“Should I stay or should I go?”
The words of a Clash song from 1981, but questions over what constitutes UK residency (at least for tax purposes) have been around much longer than 30 years. As long ago as 1936, commentators were berating the government for the lack of clarity in relation to residence.
Prior to 2013, reliance had to be placed on the now (in)famous Inland Revenue booklet IR20 for guidance. The booklet was not statutory but simply the taxman’s view on what constituted residency or ordinary residency and that non-statutory view was challenged on numerous occasions over the years.
Thankfully the uncertainty ended in the 2013 Finance Act with the introduction of a statutory test for UK resident.
Statutory Residence Test
The process now is extremely straightforward – there are even some websites where you can test your current or future residency position.
The legislation consists of three parts: –
Part A is a conclusive test for non-residency; any positive answer in this section will deem the individual to be non-UK resident
Part B in contrast is a test for conclusive residency in the UK; again a single positive response will indicate that the individual is UK resident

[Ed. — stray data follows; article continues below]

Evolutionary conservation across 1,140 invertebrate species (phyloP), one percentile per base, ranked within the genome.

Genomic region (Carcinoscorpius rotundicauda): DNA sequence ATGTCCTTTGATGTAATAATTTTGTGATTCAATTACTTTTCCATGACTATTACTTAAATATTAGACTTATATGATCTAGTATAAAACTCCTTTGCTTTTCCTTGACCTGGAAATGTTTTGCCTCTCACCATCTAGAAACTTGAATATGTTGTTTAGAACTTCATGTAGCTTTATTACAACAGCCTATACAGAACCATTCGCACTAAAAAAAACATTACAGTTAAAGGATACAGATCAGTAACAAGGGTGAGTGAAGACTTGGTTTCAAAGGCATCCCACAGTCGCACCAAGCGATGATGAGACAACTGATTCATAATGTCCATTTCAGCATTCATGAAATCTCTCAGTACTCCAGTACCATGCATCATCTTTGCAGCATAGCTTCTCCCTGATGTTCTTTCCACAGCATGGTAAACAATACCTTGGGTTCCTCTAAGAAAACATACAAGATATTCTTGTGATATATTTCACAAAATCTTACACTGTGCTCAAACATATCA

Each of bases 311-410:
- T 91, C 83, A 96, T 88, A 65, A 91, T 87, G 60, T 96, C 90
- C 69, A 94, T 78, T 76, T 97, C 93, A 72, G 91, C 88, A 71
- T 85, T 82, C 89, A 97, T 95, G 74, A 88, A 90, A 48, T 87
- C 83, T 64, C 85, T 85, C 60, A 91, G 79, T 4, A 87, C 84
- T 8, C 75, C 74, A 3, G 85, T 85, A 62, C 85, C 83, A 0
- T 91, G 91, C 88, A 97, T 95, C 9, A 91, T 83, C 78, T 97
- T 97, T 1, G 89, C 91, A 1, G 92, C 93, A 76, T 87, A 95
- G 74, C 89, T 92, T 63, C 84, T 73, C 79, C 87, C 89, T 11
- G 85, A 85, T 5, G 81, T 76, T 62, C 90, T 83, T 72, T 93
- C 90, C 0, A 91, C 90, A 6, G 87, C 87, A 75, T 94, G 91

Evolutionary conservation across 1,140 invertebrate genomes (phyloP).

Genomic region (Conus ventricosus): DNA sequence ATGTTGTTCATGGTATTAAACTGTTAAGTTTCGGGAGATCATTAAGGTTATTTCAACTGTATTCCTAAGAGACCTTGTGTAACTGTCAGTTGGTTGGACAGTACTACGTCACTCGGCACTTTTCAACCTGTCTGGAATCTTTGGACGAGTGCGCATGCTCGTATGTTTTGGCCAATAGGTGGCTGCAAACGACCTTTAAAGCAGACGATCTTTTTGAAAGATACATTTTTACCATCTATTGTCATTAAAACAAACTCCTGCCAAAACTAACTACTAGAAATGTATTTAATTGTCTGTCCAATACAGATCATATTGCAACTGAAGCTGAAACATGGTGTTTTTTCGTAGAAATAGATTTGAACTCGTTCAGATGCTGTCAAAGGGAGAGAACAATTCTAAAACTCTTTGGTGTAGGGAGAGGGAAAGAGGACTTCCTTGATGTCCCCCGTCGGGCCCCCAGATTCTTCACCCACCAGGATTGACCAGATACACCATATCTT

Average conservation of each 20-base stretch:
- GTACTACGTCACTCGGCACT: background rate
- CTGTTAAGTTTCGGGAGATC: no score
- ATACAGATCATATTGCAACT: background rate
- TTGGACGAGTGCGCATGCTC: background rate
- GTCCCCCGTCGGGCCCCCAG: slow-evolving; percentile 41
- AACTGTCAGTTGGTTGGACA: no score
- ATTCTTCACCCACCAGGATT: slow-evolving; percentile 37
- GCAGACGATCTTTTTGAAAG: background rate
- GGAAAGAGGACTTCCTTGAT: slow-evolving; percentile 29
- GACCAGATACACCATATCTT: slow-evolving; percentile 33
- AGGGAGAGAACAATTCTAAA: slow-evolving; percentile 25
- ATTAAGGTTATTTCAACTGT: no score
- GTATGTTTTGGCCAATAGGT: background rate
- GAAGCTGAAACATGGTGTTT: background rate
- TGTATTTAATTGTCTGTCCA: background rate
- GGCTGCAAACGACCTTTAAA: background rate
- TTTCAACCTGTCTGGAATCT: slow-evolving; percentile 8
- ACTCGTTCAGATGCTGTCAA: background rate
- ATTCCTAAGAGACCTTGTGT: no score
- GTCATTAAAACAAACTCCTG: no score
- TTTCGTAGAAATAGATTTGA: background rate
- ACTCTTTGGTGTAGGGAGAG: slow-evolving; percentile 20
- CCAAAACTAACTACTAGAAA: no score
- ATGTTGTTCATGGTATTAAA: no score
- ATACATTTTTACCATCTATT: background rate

Part C – in the event that the individual is unable to answer positively to anyy of the three questions in either part A or part B, then part C will become the determining section ; this section covers a number of factors involving
- the individual’s family connections with the UK
- UK employment
- available accommodation and
- the number of days of physical residence in the UK,
The overall flavour of the responses to Section C will be a determining factor in the UK residency of the individual.
Particular attention needs to be paid to years of arrival and departure; ideally planning should be undertaken well in advance of an individual either leaving the country permanently or arriving.